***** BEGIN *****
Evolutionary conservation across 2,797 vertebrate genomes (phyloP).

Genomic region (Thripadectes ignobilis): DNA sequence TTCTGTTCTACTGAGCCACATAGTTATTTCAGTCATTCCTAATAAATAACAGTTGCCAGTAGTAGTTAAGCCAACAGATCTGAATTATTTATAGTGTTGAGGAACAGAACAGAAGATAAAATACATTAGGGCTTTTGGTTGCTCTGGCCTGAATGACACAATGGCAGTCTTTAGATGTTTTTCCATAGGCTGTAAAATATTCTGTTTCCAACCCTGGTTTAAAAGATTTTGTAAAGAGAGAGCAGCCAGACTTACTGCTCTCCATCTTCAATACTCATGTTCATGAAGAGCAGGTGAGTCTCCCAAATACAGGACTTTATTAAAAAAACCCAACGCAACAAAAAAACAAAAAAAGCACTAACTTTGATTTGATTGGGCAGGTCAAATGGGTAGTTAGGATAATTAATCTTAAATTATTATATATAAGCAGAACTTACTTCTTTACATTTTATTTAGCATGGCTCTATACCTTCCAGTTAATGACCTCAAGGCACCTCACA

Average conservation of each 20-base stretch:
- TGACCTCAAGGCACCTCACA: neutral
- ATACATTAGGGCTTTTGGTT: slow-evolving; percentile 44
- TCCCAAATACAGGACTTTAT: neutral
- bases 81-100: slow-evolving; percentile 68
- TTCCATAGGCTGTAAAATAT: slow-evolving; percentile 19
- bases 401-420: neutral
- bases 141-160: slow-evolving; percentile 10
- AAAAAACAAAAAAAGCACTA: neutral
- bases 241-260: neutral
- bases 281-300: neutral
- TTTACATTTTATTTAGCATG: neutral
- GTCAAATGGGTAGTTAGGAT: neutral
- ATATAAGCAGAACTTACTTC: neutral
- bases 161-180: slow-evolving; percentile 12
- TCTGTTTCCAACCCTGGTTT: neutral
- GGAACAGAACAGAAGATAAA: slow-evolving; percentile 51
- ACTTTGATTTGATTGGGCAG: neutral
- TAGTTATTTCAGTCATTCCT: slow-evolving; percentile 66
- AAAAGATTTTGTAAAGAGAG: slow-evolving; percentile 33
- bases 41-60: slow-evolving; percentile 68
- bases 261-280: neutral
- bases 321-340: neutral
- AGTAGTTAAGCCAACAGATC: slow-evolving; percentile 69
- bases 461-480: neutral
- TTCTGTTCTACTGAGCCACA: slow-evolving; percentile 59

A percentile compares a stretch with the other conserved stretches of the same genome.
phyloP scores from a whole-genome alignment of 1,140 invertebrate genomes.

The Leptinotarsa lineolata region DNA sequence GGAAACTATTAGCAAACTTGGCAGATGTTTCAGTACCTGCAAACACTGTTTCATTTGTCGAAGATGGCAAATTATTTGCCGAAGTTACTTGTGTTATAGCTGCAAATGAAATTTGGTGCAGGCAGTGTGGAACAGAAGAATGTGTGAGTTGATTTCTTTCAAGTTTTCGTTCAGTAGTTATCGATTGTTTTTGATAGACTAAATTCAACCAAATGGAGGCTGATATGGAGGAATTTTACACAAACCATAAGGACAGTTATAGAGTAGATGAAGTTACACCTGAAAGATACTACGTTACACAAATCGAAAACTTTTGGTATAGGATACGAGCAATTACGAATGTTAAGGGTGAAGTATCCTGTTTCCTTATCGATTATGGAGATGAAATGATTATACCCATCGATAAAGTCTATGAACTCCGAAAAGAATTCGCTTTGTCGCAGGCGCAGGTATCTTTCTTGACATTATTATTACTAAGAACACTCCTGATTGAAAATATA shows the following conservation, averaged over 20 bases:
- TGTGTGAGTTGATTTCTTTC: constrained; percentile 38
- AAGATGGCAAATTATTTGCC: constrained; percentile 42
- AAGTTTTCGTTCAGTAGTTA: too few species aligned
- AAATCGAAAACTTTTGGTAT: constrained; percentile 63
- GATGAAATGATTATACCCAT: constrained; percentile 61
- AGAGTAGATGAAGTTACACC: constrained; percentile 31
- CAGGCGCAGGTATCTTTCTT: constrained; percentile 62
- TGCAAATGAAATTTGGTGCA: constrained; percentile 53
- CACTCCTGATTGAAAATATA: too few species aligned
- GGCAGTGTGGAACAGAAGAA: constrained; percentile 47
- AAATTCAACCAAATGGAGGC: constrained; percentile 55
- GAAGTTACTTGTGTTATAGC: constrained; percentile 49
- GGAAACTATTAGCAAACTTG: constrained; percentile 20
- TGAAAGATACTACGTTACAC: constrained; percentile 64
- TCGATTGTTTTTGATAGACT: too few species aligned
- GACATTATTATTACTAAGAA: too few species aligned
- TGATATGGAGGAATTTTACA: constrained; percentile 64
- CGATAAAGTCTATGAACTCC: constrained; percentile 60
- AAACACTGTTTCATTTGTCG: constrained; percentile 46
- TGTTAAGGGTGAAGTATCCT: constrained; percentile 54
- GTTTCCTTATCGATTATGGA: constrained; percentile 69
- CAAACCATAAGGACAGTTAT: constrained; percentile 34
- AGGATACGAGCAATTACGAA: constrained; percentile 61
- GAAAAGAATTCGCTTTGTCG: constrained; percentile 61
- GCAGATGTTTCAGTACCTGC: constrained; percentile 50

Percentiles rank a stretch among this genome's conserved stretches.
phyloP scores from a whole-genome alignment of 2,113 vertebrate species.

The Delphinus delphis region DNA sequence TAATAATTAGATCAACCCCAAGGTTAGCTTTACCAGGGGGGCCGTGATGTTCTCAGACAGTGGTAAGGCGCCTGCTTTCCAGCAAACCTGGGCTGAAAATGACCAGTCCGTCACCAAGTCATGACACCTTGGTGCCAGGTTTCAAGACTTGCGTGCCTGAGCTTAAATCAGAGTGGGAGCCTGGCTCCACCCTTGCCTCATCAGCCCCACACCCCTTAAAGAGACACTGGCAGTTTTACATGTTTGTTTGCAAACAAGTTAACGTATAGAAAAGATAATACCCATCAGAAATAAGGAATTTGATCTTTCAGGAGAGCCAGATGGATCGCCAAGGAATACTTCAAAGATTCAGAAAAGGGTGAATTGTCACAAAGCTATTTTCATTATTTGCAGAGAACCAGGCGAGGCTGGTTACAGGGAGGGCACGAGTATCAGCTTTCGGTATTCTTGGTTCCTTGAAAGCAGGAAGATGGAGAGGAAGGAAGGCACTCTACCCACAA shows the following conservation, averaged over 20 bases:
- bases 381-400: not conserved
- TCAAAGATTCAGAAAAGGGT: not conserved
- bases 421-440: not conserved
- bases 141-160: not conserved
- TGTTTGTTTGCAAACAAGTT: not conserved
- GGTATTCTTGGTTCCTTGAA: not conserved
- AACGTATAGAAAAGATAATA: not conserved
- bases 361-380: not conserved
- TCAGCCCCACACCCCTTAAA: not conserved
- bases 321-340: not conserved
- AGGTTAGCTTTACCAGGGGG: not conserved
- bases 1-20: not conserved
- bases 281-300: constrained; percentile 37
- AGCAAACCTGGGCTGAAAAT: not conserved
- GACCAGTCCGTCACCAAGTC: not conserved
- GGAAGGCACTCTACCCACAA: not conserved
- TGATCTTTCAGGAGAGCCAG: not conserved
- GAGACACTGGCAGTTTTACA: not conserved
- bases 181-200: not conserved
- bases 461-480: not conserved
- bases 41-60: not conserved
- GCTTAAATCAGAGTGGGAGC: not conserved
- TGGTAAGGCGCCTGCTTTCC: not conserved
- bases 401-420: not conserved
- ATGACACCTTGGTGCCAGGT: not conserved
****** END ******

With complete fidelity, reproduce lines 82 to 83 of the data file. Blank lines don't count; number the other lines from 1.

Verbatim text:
- TGGTAAGGCGCCTGCTTTCC: not conserved
- bases 401-420: not conserved